Notwithstanding the usual union blather that suggests Los Angeles is not on the brink of bankruptcy – because it is, or that pension reform should be negotiated at the bargaining table – because they didn’t, it is fair to wonder why Riordan didn’t include in his reform the “third leg” of the stool, i.e., a scaled down defined benefit to go along with reentry into the social security system and a defined contribution plan. This so-called three legged approach was one of the premises of Brown’s initial reform proposals, and it’s a good idea.
At the risk of muddying the waters is a very polarized debate, it is important to recognize the virtues of defined benefit plans. Defined benefit plans can be sustainable if they embrace three key provisions, (1) that the participants contribute at least half of the costs through their own payroll withholding – costs that can fluctuate upwards when investment returns drop, (2) that caps are put onto the maximum employer contribution as well as onto the maximum pension benefit possible, and (3) if the plan’s annual percentage returns on investment do not meet expectations and the plan becomes underfunded, retirees collect proportionately lower monthly pension checks until the plan returns to solvency. One might suggest this isn’t a defined benefit at all, but it is, because it includes the most important element of a defined benefit, which is shared risk. With 401K plans, you can only hope your investment choices won’t fall victim to a seismic shift in the market, where even conservative bets get wiped out. With 401K plans, you also have to hope you die before your declining balance annuity reaches its prearranged final year of solvency. None of this is fair or humane. Only a Darwinian brute can sincerely believe that individual savings accounts, and nothing more, are the most equitable way for our nation to guarantee the retirement security of its aged citizens.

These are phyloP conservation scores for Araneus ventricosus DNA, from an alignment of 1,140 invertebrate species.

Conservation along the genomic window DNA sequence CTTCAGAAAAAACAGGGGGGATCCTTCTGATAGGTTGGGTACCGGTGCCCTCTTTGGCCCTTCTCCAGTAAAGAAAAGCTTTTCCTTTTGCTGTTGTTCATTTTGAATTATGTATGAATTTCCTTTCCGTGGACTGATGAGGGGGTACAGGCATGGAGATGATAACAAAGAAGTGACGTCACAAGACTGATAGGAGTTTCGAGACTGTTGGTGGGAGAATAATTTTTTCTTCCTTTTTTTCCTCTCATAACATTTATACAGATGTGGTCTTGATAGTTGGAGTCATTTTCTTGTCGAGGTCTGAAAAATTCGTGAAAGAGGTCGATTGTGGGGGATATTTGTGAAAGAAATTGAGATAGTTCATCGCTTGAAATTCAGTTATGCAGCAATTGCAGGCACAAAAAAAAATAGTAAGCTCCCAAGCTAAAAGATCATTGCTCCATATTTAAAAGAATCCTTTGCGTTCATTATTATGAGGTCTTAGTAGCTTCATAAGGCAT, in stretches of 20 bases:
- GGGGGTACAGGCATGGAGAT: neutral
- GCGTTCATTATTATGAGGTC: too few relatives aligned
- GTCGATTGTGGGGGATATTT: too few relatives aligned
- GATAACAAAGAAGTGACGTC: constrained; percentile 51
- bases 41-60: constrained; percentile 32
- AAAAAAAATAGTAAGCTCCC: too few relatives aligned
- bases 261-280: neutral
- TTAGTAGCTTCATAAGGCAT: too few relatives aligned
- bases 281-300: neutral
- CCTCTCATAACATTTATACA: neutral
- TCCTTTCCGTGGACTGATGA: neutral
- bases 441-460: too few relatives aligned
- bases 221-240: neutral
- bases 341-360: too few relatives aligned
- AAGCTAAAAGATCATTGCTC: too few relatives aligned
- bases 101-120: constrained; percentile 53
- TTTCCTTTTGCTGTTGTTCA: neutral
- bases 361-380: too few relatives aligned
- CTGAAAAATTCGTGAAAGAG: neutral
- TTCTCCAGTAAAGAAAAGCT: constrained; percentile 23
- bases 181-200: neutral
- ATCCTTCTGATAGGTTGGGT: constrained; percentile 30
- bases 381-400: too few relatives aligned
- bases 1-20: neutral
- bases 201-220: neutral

The grandmother in Tarzana has a point.
If the unions who oppose Riordan’s plan are serious about stopping it, or modifying it, they might consider abandoning all their lavishly funded harassment of signature gatherers and rich-bashing rhetoric, and instead return to the bargaining table with a sober recognition that the current system is broken. They might accept all of the changes being proposed to the defined benefit plans for existing employees including the requirement that the employee pay 50% of the total contribution and the required employer contribution ceiling of no more than 15% of payroll. Then, if they want to keep a defined benefit plan for new employees, they might also accept a provision to lower pension payments to existing retirees whenever investment returns for the fund at-large fail to meet projections. And they might, in a manner consistent with social security, place a cap on the maximum pension benefit, a floor on the minimum, and raise the retirement age. They might not like how low that cap has to be to ensure solvency, but it would be consistent with their allegedly progressive principles.